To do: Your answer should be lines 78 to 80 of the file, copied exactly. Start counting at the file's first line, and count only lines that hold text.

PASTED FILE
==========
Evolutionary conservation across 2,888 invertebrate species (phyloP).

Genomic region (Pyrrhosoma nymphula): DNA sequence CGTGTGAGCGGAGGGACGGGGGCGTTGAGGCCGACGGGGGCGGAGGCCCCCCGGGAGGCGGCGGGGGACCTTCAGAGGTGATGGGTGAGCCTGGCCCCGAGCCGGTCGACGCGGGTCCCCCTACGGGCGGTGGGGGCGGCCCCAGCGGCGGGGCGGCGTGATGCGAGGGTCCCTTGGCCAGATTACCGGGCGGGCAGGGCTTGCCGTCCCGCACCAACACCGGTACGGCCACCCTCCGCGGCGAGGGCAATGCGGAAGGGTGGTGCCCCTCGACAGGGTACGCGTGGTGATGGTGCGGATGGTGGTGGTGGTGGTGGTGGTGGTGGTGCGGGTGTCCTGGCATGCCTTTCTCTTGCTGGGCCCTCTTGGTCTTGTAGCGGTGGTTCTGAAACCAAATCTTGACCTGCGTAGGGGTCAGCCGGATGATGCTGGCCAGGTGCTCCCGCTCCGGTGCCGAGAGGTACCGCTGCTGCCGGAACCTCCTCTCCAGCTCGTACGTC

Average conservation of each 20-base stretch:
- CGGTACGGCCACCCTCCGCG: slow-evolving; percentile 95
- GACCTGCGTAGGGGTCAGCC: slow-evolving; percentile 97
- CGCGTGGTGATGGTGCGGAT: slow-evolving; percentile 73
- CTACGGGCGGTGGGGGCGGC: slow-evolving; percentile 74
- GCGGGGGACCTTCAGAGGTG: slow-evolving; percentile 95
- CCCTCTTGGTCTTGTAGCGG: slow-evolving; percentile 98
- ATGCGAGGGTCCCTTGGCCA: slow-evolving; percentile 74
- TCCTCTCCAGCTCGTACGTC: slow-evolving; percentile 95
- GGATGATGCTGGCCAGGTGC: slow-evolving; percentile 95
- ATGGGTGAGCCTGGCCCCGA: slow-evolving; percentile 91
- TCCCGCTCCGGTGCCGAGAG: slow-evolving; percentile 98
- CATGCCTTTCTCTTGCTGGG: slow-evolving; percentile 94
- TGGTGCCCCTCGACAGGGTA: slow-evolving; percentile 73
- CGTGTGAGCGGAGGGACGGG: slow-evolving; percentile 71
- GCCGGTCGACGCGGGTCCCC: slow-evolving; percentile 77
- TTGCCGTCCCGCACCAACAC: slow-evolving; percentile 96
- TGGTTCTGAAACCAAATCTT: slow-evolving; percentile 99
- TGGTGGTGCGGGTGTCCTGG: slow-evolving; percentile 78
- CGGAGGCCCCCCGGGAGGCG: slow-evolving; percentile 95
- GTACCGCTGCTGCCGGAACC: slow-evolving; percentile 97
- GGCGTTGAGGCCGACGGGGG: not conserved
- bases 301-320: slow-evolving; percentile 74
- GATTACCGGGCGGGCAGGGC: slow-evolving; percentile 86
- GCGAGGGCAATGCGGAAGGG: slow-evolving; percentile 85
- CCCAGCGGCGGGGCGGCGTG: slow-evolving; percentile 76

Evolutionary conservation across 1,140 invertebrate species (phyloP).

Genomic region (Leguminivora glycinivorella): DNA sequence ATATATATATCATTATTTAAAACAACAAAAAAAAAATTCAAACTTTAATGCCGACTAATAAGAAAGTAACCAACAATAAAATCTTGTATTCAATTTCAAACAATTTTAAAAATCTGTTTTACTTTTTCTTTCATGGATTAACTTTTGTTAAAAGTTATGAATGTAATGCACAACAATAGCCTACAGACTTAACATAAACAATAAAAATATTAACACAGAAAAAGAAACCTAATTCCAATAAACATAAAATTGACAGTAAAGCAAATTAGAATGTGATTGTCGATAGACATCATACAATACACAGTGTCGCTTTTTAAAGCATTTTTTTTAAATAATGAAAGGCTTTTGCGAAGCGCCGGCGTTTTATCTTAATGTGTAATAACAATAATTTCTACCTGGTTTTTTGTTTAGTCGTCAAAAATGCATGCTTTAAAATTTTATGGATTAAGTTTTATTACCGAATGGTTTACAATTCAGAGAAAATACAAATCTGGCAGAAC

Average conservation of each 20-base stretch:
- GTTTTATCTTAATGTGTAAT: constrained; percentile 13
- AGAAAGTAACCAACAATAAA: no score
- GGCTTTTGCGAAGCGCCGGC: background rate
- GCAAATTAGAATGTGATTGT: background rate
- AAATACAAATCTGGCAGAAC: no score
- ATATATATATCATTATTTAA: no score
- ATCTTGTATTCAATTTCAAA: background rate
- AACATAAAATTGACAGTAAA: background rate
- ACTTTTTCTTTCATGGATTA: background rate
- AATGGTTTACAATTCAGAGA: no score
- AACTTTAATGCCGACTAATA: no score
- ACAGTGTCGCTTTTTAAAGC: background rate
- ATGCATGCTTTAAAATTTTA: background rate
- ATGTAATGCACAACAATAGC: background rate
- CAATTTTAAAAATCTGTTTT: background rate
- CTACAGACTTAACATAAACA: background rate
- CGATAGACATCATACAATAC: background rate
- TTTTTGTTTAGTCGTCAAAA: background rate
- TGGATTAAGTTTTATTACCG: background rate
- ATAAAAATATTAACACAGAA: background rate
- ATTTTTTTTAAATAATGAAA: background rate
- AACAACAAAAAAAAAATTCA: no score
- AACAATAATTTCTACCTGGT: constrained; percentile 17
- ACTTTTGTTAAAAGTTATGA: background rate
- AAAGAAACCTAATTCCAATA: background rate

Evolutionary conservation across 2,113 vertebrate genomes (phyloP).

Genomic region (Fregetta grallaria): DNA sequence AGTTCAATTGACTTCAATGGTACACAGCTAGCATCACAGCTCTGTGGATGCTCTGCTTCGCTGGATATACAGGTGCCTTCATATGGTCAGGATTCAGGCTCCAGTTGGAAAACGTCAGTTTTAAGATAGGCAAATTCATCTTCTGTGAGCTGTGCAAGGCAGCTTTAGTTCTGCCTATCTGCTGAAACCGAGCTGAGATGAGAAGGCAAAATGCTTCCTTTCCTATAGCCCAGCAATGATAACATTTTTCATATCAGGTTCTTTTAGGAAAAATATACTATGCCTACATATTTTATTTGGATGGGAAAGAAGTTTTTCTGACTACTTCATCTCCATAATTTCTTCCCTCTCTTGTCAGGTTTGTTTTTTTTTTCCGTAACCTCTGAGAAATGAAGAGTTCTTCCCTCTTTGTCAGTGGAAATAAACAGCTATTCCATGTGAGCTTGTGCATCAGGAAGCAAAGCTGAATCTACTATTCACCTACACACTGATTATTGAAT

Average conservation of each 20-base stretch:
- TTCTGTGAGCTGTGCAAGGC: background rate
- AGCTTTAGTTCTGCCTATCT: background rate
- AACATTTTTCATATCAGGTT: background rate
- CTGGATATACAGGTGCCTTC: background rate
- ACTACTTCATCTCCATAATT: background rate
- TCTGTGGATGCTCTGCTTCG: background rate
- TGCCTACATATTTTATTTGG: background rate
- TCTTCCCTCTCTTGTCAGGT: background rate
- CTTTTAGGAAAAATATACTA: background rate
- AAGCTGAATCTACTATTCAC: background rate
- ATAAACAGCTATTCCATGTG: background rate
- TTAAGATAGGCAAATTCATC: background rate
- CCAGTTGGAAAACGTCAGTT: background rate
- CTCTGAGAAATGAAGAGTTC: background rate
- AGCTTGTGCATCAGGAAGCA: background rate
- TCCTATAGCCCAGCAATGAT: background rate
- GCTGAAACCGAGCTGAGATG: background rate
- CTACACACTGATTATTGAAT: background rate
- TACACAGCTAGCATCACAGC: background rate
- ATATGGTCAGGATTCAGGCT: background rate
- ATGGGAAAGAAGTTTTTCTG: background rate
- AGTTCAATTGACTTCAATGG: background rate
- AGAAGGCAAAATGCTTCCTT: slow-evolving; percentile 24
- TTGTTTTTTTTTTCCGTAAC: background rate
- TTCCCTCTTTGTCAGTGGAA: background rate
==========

- TACACAGCTAGCATCACAGC: background rate
- ATATGGTCAGGATTCAGGCT: background rate
- ATGGGAAAGAAGTTTTTCTG: background rate